Mining industry production level climbs while coal prices, employment decrease
While coal production numbers for 2001 were impressive, members of the mining industry fear that dropping price drops and employment losses signal troubled times for southeastern Utah.
Employment in the coal industry continues to decline, but the increased use of longwall mining machinery has sharply elevated productivity, indicates the latest report compiled by the Utah Department of Workforce Services. The price of coal averaged $17.76 per ton, down from the going rate of $29.42 two decades ago.
Dropping employment opportunities are a concern not only in Carbon and Emery counties, but at locations throughout the state.
Ending Feb. 15, the four-week average number of initial unemployment insurance claims filed by displaced Utah workers registered at 2,192, virtually unchanged from 2,194 last year, explained the state agency.
The number of all unemployment filings totaled 2,247 and weeks claimed numbered 24,457, decreasing 8.2 percent compared to last year.
Utah reaped more than $260 million in federally funded projects in the latest United States government spending bill.
Projects ranged from installing a new water pipeline in drought-ravaged Monticello to expanding research in Logan on poisonous plants to safeguard cattle.
The Utah Department of Transportation recently informed state lawmakers the agency is considering dropping ferry service across Lake Powell. Whether the U.S. National Park Service or a concessionaire would purchase and operate the ferries remains to be determined.
The water level at Lake Powell is dropping to the lowest mark in 30 years, making the existing ferry piers unusable.
With several additional years of drought expected, the state transportation department does not want to absorb the cost of building new piers.
UDOT subsidizes the ferry service at Lake Powell for $200,000 a year.
On the national scene, the consumer price index for all urban consumers increased 0.4 percent in reported the U.S. Department of Labor's statistics bureau.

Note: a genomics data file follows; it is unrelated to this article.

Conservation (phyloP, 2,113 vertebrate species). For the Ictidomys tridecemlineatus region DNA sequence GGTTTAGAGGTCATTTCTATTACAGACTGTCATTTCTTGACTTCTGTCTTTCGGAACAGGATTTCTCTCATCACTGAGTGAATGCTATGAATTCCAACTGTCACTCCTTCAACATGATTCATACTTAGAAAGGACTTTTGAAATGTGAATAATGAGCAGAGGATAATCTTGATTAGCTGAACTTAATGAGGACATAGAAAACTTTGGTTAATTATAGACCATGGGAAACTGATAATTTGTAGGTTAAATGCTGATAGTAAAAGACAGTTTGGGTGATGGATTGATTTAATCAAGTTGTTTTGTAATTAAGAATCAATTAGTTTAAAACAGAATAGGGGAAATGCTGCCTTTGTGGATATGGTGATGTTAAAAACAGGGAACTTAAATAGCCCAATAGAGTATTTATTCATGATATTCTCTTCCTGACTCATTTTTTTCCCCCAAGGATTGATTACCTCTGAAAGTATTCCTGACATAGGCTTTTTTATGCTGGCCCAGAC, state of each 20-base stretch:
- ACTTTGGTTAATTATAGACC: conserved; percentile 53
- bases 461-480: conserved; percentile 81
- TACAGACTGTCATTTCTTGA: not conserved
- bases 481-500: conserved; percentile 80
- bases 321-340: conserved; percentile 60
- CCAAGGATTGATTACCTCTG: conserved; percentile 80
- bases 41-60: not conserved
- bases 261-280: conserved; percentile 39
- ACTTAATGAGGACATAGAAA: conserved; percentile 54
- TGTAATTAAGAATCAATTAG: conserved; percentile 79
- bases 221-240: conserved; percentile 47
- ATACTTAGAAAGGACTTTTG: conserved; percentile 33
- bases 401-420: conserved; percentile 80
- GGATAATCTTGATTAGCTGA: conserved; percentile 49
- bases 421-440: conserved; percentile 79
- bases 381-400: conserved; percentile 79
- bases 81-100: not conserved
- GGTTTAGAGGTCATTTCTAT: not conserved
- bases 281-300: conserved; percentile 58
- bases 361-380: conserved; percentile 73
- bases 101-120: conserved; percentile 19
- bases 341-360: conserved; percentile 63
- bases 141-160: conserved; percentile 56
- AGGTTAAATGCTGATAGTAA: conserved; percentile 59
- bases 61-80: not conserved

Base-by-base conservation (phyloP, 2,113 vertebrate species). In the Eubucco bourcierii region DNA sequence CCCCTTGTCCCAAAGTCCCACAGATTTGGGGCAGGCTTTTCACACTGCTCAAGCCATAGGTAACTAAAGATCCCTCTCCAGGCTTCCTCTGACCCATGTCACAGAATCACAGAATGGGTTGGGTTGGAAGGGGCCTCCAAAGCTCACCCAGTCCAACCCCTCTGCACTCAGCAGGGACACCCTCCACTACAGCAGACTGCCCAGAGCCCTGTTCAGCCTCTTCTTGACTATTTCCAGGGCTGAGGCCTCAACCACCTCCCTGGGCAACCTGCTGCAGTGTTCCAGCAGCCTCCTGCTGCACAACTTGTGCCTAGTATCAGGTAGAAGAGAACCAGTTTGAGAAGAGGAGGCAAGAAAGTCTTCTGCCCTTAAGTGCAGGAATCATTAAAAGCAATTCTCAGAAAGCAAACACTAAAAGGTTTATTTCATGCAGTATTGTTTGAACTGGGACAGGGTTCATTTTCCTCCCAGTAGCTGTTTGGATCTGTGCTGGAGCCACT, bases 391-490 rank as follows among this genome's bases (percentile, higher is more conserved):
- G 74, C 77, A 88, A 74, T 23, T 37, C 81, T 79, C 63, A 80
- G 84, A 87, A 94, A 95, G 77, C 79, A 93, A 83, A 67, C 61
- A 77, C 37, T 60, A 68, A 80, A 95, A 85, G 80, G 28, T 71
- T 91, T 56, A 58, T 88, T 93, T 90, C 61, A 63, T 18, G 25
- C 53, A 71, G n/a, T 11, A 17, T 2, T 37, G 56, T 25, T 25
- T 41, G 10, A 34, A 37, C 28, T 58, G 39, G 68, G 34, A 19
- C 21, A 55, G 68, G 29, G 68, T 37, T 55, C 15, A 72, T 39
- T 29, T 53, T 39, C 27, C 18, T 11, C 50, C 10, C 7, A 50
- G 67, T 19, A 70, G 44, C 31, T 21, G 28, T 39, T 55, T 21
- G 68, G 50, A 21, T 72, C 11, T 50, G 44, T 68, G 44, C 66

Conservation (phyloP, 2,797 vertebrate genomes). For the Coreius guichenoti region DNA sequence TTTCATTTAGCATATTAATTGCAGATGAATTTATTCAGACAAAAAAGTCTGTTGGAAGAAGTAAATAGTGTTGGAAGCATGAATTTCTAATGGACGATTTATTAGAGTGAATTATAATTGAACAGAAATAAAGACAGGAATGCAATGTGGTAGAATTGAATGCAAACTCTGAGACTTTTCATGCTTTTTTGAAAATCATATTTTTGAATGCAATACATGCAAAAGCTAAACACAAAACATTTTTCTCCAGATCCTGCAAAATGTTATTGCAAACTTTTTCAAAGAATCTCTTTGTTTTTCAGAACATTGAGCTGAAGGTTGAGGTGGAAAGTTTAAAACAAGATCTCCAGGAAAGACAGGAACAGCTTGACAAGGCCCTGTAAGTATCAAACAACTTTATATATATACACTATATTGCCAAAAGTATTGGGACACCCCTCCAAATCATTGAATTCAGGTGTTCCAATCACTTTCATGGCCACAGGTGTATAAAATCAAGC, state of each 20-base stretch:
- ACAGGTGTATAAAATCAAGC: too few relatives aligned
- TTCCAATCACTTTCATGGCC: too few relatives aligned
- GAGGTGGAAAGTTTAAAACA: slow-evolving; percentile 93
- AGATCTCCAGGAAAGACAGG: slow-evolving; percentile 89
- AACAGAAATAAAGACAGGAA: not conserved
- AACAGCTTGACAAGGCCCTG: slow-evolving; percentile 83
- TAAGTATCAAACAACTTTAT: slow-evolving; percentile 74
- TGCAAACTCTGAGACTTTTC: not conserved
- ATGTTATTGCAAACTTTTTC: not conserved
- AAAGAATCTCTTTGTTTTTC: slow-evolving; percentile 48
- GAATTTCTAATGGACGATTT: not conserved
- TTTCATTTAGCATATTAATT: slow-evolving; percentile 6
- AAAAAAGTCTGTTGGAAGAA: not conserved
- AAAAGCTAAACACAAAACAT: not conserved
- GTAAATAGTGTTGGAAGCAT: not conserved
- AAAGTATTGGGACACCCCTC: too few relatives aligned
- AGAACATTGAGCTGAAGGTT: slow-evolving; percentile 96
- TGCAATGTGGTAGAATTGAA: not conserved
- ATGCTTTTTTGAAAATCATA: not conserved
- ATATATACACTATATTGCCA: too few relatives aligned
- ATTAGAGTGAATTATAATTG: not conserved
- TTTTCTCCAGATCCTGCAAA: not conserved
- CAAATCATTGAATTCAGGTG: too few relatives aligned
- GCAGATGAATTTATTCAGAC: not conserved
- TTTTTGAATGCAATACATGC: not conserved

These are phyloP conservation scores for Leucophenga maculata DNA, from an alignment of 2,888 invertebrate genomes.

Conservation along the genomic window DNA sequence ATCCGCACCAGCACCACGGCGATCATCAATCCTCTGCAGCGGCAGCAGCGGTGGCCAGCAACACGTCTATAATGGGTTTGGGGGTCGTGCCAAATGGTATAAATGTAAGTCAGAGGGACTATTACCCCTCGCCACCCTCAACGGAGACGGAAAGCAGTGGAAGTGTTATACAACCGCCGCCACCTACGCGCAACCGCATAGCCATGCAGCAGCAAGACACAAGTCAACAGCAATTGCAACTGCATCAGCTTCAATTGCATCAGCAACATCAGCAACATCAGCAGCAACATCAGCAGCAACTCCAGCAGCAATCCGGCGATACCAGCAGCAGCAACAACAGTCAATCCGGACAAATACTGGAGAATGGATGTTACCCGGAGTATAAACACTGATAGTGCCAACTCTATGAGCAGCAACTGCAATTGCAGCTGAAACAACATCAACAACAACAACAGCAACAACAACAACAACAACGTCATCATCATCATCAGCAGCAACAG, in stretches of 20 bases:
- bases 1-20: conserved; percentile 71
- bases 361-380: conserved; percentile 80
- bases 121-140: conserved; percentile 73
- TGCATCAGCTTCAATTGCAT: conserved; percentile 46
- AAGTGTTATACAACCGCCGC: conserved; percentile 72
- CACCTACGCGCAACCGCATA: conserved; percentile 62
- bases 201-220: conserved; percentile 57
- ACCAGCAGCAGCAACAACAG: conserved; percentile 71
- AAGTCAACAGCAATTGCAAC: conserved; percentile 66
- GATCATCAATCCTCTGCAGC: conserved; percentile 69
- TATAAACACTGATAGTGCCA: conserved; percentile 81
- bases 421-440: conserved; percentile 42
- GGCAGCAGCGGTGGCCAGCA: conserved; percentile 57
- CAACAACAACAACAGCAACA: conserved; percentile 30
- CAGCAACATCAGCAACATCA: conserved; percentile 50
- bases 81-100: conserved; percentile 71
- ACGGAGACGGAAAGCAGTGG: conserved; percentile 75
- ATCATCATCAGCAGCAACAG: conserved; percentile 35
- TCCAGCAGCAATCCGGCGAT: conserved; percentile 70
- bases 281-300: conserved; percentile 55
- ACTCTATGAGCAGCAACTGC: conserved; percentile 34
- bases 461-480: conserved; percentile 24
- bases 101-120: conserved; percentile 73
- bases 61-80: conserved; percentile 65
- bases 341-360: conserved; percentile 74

Registering at 181.7 (1982-84=100), the January consumer price index was 2.6 percent higher than in 2002
The U.S. Labor Department indicated that inflation at the wholesale level shot up by 1.6 percent in January, representing the largest increase in 13 years.
A sharp 4.8 percent rise in energy costs across the nation, including in Utah, fueled the skyrocketing inflation rate.
The number of newly laid off American workers filing unemployment claims jumped to a seven-week 402,000 high last week, pointed out the labor department.
Unemployment filings increased by 21,000 from the prior week and the jump confirms that the labor market continues to struggle with an uneven economic recovery.
The United States recorded a $435.2 billion trade deficit for 2002, the largest imbalance in history.
The weak global economy set back American exports while imports of motor vehicles and consumer goods hit all-time highs.
After a year of slowly moderating price increases, the cost of purchasing a home has started to climb. The median home price in the U.S. - half sold for more, half for less - rose at an annual rate of 8.8 percent to $161,600 in the October to December quarter.
The increase represented the largest jump reported by the National Association of Realtors since 1981.
Construction of single family homes and apartments accelerated in January to the highest level recorded in 16 years as low mortgage rates continued to drive a housing boom, confirmed the U.S. Commerce Department. In January, work was started on 1.85 million units at a seasonally adjusted annual rate, up 0.2 percent from 1.847 million units last December.
The median full-time female employee received a 5 percent raise in weekly pay last year, while the median pay for men - half made more, half made less - rose 1.3 percent to $692. The nationwide inflation rate registered at approximately 2 percent.
Full-time female workers made 77.5 percent of male counterparts last year, according to data compiled by the U.S. Bureau of Labor Statistics.
One key gauge of future economic activity dropped in January, reversing three straight months of gains, explained the U.S. Conference Board. The index of leading economic indicators decreased 0.1 percent to a revised 111.2. The index posted increases of 0.2 percent in December, 0.5 percent in November and 0.1 percent in October 2001.